A Question of Technique

25 Mar

To see this typecast in raw, unadulterated scan, direct from Skanlite, the KDE default scanning utility, see here.

5 Responses to “A Question of Technique”

  1. Mike Clemens March 25, 2011 at 9:37 pm #

    I’ll say… it varies. Sometimes, I want a clean typecast, so when the typos creep in on kitty-cat feet (or in hobnailed boots, as is usually the case) I bring the scan over into Gimp and clean it up. I use the extra space past the right margin to type the correction, and then grab that piece and slot it in before reducing the size. I use our office copier, which doubles as a greyscale scanner, and goes up to 600 dpi. It’s default setting is to scan as black and white text (OCR mode), though, which is nice: it often misses or minimizes paper flaws and ghost letters. I can only think of a few times when I’ve really wanted to correct the scan, though: when I’m using a script machine, and the strikeouts glare at me from the page, or when I was using a new-to-me international keyboard, and kept expecting the numerals to be where the weren’t (causing such hilarity as dating the text from the year 29ll: the typewriter has no zero key.)

    Generally, though, I let the flaws lie. I’d draw a comparison to seeing the brush strokes on a painting, but that might elevate my typecasts above their station. And in typewritten letters, there’s no real hope of fixing them up — correction tape leaves nasty dandruff in the machine’s works, and life is too short, frankly, to bother with White-Out (even the modern stuff that comes on a roll like tape.)

    Having pounded through a couple of NaNoWriMos on a typewriter now, though, I find myself not making quite as many mistakes as I used to, and in fact far fewer than I do on a keyboard, where the delete is just a little finger-reach away. (This previous sentence, for example: rife with typos that you never see.) Yes, sometimes I start a word with a different letter than the word I meant to type, but I can usually just run with it and slot a synonym in place. Lazy fingers or tired eyes will bring me closer to strike-out land than anything else, but on a typewriter, I don’t mind being there. Constant perfectionism is boring: there’s no art in an unbroken line. Or at least far less character.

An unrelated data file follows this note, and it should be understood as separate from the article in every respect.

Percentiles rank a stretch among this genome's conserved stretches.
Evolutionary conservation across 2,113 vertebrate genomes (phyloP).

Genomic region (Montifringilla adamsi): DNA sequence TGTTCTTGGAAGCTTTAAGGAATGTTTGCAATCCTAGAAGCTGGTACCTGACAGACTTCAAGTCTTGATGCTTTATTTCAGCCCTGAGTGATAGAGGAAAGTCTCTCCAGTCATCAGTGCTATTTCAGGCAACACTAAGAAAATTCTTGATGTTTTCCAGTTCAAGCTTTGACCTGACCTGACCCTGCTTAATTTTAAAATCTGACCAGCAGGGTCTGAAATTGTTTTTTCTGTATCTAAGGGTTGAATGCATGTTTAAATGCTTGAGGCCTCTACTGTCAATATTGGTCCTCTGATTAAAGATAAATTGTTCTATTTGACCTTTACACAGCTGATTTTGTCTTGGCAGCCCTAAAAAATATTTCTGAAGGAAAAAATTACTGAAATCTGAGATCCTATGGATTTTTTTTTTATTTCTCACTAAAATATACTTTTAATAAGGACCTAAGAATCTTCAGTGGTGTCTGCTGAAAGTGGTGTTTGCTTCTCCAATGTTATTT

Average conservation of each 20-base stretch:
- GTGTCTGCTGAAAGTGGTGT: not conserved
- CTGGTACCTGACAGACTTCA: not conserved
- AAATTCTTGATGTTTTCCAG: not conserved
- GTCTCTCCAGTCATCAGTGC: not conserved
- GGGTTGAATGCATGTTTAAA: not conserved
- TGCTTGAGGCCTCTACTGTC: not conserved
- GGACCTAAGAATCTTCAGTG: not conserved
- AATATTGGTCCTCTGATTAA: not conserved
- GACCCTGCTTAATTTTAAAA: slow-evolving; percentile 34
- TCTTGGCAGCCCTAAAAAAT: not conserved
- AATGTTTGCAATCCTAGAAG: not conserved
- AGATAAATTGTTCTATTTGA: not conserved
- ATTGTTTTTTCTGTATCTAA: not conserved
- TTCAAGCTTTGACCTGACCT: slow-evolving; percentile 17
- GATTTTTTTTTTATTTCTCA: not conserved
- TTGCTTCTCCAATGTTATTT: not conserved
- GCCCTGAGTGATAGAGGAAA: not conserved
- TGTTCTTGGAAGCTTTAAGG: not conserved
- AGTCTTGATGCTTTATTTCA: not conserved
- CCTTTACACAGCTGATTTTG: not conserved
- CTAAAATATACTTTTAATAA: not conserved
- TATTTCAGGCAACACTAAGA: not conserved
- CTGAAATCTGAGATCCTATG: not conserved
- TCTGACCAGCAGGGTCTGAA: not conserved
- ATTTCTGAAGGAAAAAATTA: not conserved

• Harry Cordner March 25, 2011 at 9:55 pm #

      Oh, I never thought of substituting in letters for typos like that, that’s a good idea. I usually just leave typos in, or do that horrible habit of mine, superimpose the right letter and hope it’s still sort-of intelligible as the correct one.

  2. peter March 26, 2011 at 8:31 am #

    I’ve always just scanned them in and sized them to fit the blog when posting. now I’m seeing in discussions that sometimes they are hard to read that way. But I don’t like being limited in width so I will probably continue that.

  3. T. Munk March 26, 2011 at 9:01 am #

    I generally scan mine in as greyscale 200 dpi, then crop and size to 72dpi, 800px wide (or lately 750px wide). The only other thing I do is increase the contrast a bit. Typos always get to stay, unless I totally mangle a whole line, in which case, I usually just re-type it on the next line and chop the offending one out in Photoshop.

    Then I fiddled with my blog template until it would expand to fit 800px wide posts. I guess readers with phones and iPads are outta luck, but it does work on netbooks and anything with a wider screen than that.

  4. Joe Van Cleave March 26, 2011 at 10:16 am #

    For scanning my typecasts, I adjust the Epson scanning histogram’s white and dark clipping points, and move the center point of the review histogram down to about 100, dark enough to reveal the paper’s texture and also to make visible any telltale marks from correction tape applications. I set the scan DPI to match my desired output resolution (typically 650 pixels wide, perfect for my Blogger template).

    I also scan with a metal straightedge along the edge of the scanner glass, which raises the pressure plate of the scanner just enough to permit the scanned image to reveal the paper’s curl and any wrinkles present.

    I’ve thought about inverting the tones (white on black), but generally keep it a straight scan, so that the viewer has the experience of gazing at an image of a typewritten sheet of paper.

    ~Joe

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